KABUL (Reuters) - Afghans gathered to mourn assassinated former president and chief peace negotiator Burhanuddin Rabbani on Wednesday, World Peace Day, as fears mounted that his death could deepen ethnic divisions and nudge the country towards civil war.
Rabbani, perhaps the most prominent Afghan to be killed since the fall of the Taliban in 2001, died at his home on Tuesday when an insurgent he was due to hold talks with detonated explosives concealed in a turban.
The killing was a strong statement of Taliban opposition to peace talks and the latest in a string of high-profile assassinations to shake the confidence of ordinary Afghans that security can be maintained as foreign forces withdraw.
Rabbani was Afghanistan’s most influential ethnic Tajik and his killing is likely to exacerbate ethnic divides. This may do more to damage peace efforts than the loss of a negotiator who had so far produced limited evidence of steps towards talks.
Hundreds gathered on Wednesday on the blocked-off street around Rabbani’s home and armoured cars with blacked-out windows carried senior officials, friends and other prominent Afghans to a memorial service inside.
World Peace Day activities planned for across the capital, including a concert for women by famous Afghan singer Farhad Darya, were cancelled.
Rabbani’s inner circle have chosen a hilltop overlooking Kabul’s diplomatic enclave to bury the man who made his name as a fiery lecturer and activist and then became an anti-Soviet fighter, before briefly heading the country after the fall of the Soviet-backed regime.
“An emergency cabinet meeting today has approved the burial of Professor Rabbani on the Wazir Akbar Khan hilltop,” said Waqif Hakimi, a spokesman for Jamiat Islami Afghanistan, Rabbani’s political party.
The area came under attack a week earlier when insurgents holed up in a high-rise fired rockets and gunfire towards the U.S. Embassy and the headquarters NATO-led coalition and battled foreign and Afghan forces for 20 hours.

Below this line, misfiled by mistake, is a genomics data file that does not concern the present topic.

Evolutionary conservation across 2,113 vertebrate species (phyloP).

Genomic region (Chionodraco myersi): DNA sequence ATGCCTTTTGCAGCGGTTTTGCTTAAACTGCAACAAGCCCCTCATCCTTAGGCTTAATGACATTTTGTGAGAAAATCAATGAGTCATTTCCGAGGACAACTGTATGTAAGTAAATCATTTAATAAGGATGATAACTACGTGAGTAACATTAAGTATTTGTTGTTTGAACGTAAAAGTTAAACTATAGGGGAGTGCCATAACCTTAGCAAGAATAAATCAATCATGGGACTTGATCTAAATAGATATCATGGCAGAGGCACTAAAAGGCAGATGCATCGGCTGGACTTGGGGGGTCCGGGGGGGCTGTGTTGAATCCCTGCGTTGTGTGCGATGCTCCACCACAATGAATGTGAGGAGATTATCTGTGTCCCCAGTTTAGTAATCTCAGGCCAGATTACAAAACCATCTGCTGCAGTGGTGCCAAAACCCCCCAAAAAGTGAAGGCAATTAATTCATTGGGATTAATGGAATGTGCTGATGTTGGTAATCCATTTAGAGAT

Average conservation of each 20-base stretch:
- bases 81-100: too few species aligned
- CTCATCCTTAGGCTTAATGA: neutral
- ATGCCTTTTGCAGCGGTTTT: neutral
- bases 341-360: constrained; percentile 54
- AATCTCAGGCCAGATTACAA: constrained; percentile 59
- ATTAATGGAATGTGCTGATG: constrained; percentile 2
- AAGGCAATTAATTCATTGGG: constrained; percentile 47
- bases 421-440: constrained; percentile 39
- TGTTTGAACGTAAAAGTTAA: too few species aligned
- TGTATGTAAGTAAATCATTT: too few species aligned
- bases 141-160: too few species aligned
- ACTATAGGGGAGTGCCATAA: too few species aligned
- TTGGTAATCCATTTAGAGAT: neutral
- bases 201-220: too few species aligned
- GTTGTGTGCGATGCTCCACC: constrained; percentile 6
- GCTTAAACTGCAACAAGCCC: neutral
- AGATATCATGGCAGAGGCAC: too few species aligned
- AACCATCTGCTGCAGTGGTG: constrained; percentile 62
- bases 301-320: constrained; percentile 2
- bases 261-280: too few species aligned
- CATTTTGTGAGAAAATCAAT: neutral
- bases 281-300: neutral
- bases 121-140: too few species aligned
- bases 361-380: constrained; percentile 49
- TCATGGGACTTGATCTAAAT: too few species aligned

Several of Rabbani’s aides said the bomber had been escorted through layers of security without checks, because of promises he brought a message from the Taliban leadership.
“He was told there would be an important message, but this is the message he got,” former foreign minister Abdullah Abdullah, a protege of Rabbani, told Reuters.
“He made great efforts to see if there was any chance to make peace but the murderous Taliban group, which we believed didn’t believe in peace, sent the worst signal.”
A Taliban spokesman who claimed responsibility for the assassination repeated his claim on Wednesday to Reuters, but corrected some details of his earlier account, including the names of the assassins.
The spokesman, Zabihullah Mujahid, was reached on a phone number he has used previously, and his voice sounded the same as in previous conversations.
Students from Kabul University gathered on a street draped with black banners close to Rabbani’s home and carried signs venting their anger at the government, which they blamed for his death.
“The situation will further deteriorate because of the killings of our leaders,” said Mujeed, a 21-year-old student of political law, from Rabbani’s home province of Badakhshan.
“We have no choice but to arm ourselves and defend the country. This is a plot hatched by the government to get rid of Rabbani, because he was exposing the fact that the government wanted the Taliban to come back.”
A group of about nine students clustered around him nodded in agreement.
Ahmad Wali Masoud, a prominent politician and brother of the late resistance hero Ahmad Shah Massoud, said Rabbani’s death was a catastrophe that could change Afghanistan’s political landscape.
“Since he could not do it, I‘m sure no one else can make peace with the Taliban,” he told reporters. “Some people believed he could do something, but now with his death, the (hope of) peace is dead as well.”
(Additional reporting by Michael Georgy in Islamabad; Editing by Emma Graham-Harrison and Nick Macfie)